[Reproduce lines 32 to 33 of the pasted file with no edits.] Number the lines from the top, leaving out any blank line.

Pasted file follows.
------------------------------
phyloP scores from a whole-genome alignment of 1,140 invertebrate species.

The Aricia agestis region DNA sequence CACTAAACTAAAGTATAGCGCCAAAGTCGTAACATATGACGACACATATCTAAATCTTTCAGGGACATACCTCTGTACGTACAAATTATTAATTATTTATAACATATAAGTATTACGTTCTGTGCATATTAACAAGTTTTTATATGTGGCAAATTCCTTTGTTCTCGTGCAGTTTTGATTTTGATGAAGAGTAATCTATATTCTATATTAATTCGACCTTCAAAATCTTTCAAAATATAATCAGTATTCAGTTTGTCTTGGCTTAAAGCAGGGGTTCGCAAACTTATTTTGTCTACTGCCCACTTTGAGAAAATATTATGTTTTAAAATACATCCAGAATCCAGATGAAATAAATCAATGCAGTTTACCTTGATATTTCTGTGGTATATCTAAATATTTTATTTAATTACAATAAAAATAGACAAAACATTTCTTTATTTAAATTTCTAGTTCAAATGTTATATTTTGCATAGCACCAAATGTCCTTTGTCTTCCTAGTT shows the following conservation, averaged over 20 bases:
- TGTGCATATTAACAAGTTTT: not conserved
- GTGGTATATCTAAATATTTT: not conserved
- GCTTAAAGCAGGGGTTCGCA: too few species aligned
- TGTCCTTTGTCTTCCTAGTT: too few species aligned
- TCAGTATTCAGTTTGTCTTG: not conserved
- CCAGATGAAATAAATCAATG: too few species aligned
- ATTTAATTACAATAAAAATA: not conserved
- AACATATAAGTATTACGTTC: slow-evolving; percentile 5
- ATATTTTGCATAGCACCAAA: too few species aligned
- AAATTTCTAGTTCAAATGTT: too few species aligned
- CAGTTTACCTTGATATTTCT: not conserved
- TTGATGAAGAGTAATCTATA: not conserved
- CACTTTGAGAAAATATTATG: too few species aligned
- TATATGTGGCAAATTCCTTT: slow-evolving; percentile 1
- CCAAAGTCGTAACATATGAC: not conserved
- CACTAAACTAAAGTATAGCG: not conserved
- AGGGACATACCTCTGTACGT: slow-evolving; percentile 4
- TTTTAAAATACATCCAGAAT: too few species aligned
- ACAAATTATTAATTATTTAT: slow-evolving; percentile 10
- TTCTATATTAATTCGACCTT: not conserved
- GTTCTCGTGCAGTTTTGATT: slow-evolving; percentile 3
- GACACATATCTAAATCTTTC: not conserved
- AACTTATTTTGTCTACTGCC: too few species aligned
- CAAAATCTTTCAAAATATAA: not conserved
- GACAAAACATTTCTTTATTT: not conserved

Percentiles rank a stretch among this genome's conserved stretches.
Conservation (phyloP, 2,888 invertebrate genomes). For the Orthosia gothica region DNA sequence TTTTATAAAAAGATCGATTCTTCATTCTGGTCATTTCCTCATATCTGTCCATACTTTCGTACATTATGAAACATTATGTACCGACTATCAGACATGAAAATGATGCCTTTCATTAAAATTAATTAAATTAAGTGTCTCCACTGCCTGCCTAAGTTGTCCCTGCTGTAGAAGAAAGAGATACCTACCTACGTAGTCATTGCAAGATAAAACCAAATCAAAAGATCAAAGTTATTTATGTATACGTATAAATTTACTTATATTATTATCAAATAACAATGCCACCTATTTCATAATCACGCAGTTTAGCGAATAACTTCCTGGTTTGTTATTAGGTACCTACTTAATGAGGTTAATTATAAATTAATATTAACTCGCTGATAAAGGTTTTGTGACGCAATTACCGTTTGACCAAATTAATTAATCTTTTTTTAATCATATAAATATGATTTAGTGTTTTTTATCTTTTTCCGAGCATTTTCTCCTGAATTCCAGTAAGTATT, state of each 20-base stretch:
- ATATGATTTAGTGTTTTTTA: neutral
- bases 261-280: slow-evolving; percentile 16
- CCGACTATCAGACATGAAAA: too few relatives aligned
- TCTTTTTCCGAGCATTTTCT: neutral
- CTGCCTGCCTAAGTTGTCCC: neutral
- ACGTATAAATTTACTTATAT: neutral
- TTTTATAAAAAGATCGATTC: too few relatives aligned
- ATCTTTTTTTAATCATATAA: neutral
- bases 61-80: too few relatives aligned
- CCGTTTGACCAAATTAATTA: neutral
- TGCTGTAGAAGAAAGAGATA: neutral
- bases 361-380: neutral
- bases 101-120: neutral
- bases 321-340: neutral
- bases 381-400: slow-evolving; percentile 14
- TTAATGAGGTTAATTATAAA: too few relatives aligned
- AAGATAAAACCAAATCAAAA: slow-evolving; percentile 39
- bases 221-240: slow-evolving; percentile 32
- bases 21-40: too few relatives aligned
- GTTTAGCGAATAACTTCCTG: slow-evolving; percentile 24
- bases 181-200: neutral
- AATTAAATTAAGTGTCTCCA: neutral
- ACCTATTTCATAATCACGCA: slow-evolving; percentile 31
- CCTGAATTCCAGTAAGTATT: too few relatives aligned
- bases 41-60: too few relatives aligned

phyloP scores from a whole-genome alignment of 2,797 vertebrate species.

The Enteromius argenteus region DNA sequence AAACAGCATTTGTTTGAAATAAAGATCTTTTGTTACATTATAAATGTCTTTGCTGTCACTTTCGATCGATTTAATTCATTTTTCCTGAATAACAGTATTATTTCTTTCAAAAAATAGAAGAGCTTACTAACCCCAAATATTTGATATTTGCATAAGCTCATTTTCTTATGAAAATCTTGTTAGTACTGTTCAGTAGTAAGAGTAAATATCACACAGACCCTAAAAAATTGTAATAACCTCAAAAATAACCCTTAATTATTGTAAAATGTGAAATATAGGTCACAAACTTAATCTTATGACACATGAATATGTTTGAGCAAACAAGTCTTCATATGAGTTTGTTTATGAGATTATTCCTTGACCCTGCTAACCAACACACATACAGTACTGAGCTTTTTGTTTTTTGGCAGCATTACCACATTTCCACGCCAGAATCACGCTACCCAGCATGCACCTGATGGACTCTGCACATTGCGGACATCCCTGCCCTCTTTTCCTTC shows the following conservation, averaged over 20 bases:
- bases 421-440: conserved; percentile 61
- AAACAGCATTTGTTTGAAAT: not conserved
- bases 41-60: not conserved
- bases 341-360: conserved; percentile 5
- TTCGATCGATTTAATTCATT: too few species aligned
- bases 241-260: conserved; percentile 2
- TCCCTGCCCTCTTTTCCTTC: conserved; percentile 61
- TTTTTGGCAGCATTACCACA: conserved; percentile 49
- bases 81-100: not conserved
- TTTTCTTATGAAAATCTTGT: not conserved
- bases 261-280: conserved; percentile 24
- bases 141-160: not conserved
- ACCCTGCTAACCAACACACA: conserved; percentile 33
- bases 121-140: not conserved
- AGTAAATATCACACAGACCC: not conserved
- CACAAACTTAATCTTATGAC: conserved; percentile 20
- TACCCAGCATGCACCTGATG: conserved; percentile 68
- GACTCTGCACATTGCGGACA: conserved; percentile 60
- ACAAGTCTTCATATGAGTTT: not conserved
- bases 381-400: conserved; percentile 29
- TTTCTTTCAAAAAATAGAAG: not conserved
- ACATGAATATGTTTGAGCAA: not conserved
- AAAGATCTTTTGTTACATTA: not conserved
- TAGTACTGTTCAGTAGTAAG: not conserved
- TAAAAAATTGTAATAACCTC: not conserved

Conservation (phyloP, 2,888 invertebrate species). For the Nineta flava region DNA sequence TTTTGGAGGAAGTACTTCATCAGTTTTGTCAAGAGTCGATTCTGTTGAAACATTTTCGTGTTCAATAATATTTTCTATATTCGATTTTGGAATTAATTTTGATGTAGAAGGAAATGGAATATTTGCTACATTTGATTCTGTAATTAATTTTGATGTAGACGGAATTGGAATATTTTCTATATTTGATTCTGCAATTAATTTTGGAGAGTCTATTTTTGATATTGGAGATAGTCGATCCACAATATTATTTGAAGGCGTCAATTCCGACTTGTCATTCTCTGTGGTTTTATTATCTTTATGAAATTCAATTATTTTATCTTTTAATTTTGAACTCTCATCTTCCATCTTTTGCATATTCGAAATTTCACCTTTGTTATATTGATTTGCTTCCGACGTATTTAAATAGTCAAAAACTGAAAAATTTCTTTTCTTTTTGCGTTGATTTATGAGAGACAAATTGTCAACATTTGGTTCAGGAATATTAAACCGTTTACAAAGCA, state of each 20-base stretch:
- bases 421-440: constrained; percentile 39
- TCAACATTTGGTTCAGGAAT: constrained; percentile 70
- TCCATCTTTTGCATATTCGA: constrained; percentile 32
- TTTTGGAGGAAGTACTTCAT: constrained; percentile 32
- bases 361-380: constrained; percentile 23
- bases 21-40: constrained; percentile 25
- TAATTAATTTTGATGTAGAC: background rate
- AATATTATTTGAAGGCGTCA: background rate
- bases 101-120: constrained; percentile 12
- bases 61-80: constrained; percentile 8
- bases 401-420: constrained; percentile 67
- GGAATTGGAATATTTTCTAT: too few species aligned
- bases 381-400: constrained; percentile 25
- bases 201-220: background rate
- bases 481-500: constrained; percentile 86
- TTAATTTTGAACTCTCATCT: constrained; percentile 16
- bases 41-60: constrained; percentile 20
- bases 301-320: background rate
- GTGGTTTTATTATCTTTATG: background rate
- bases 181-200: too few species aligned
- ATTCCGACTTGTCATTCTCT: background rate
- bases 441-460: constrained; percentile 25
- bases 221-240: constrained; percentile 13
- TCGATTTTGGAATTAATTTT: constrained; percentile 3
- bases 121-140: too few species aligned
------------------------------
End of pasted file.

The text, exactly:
- CCGACTATCAGACATGAAAA: too few relatives aligned
- TCTTTTTCCGAGCATTTTCT: neutral